There was a point when the immersive strangeness of this game dawned on me.
When a fatally wounded, dying woman rose up from the ground. To suddenly prance around, casually describing the eroticism of a nearby sculpture as if giving a guided tour of the art gallery. She mumbles the words due to her tongue having been bitten off. While coughing up blood and red seeds.
I remembered that I didn’t find this particularly odd at the time. Didn’t bat an eye. Why? Because I was playing Deadly Premonition.
Qualitatively speaking, Deadly Premonition is an awful mess of a game. Everything about it seems more archaic than the majority of games in the previous console generation. Despite some intuitive puzzles, it plays poorly, from the awful vehicle handling, to the bad controls and tedious combat.
There are baffling design decisions everywhere in it – the zoomed in map, the worst quick time events ever, the running forward for minutes at a time, etc.
But there is a reason for the mixed reactions and cult following it has garnered. The presentation and writing may be lacking but the story is genuinely interesting.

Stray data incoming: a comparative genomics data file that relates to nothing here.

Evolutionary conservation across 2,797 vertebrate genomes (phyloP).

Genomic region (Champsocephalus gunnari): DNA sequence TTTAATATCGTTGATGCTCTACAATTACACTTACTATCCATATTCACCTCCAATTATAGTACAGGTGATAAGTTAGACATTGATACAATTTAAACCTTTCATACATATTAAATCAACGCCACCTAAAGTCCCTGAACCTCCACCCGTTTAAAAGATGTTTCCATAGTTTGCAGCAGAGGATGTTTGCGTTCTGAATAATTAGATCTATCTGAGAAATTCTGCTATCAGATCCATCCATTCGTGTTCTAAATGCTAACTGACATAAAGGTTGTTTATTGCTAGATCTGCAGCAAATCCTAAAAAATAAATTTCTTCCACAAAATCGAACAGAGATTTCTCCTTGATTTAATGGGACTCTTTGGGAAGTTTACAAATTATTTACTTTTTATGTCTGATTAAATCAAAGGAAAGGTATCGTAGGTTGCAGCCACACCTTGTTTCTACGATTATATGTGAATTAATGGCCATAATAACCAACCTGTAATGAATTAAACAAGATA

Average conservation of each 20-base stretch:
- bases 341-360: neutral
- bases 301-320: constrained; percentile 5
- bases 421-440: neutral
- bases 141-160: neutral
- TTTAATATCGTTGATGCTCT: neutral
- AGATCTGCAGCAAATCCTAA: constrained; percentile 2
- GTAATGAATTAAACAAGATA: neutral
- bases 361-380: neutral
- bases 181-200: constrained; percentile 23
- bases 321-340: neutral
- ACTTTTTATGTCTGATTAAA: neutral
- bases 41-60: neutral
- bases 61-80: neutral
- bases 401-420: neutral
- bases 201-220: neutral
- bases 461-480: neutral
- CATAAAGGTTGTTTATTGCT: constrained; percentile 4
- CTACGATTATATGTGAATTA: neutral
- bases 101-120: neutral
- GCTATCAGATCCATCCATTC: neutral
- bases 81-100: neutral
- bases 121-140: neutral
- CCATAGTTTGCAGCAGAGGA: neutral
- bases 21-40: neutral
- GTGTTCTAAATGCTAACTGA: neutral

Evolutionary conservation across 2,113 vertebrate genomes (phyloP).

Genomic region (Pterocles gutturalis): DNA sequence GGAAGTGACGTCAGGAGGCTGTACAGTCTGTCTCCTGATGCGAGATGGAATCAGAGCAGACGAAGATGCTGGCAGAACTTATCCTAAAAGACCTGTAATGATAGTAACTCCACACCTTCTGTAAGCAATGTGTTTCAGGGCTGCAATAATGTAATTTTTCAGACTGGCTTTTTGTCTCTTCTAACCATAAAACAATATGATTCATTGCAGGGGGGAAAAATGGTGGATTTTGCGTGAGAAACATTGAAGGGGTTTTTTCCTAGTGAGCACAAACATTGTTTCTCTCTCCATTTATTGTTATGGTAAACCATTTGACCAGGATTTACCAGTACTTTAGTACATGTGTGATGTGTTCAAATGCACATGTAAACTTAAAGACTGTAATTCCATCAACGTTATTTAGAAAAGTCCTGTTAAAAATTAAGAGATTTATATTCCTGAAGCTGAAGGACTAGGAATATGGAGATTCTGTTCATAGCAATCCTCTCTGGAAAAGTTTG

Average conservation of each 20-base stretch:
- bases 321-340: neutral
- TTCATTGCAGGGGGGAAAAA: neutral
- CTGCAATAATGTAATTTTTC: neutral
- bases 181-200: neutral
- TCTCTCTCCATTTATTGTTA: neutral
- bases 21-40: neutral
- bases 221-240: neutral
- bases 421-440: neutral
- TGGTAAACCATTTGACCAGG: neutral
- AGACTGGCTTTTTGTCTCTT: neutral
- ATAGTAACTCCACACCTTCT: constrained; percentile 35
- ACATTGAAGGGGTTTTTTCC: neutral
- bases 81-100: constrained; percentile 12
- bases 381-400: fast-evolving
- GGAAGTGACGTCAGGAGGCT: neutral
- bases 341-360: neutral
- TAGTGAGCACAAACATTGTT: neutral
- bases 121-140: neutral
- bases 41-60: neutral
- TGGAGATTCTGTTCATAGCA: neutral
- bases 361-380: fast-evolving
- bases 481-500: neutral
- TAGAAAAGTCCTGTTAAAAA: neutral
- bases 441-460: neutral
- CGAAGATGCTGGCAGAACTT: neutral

It touches on some surprisingly dark themes and features some seriously unsettling scenes – reminiscent of the best parts of the Silent Hill series. All the while keeping a consistent but strange comedic nature. In which it is often difficult to tell the intentional from the incidental humour.
The protagonist, FBI Agent Francis York Morgan (Call him York. Everyone calls him York), is introduced to the player speeding down a road at night, in the rain, while smoking, checking his laptop and using his mobile phone to discuss how Tom and Jerry have a codependent relationship.
Or there’s the scene where he offhandedly tells three characters from the local small town Sheriff’s office about a serial killer who drank from and urinated in women’s skulls. Naturally, he describes this while everyone is eating lunch.
Then there’s his frequent conversations with his invisible friend Zach. It’s those moments (not to mention the attention to detail and level of care that went into…Most of the game) that make it such a curious experience.
Despite the cheap price and notable length of the game, it’s hard to recommend due to how few of those 20+ hours will actually be time well spent. But I might recommend checking out the Let’s Play of the game on the Something Awful forums.